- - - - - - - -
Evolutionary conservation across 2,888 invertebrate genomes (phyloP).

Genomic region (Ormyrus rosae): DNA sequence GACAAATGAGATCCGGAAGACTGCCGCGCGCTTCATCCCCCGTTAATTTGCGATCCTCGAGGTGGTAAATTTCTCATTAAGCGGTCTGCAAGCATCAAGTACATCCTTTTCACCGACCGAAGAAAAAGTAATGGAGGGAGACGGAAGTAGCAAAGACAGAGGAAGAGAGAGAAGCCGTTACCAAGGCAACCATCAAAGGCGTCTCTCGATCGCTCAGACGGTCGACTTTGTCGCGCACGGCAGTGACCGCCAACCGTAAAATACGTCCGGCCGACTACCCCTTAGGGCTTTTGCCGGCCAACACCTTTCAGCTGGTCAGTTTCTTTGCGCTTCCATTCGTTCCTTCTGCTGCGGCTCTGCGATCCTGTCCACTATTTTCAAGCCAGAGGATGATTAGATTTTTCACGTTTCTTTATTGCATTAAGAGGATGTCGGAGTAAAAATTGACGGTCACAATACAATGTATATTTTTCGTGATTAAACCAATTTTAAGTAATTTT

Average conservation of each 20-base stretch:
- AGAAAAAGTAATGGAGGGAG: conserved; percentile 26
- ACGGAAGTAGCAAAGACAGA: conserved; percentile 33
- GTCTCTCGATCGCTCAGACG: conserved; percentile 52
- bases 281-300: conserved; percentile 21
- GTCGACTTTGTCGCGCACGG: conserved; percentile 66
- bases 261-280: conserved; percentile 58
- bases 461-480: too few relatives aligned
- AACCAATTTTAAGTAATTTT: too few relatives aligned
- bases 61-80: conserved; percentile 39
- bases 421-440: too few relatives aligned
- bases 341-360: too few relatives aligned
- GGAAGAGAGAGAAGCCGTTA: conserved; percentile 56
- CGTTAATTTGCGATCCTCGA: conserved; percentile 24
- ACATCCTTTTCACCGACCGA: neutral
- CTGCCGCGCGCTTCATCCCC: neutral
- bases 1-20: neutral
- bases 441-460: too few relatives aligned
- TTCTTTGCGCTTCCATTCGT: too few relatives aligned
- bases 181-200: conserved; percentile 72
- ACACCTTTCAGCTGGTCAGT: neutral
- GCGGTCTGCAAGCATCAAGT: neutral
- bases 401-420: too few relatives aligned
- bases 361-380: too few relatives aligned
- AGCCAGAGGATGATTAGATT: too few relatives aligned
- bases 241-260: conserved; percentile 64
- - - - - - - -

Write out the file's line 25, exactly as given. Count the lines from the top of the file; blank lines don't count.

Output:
- bases 401-420: too few relatives aligned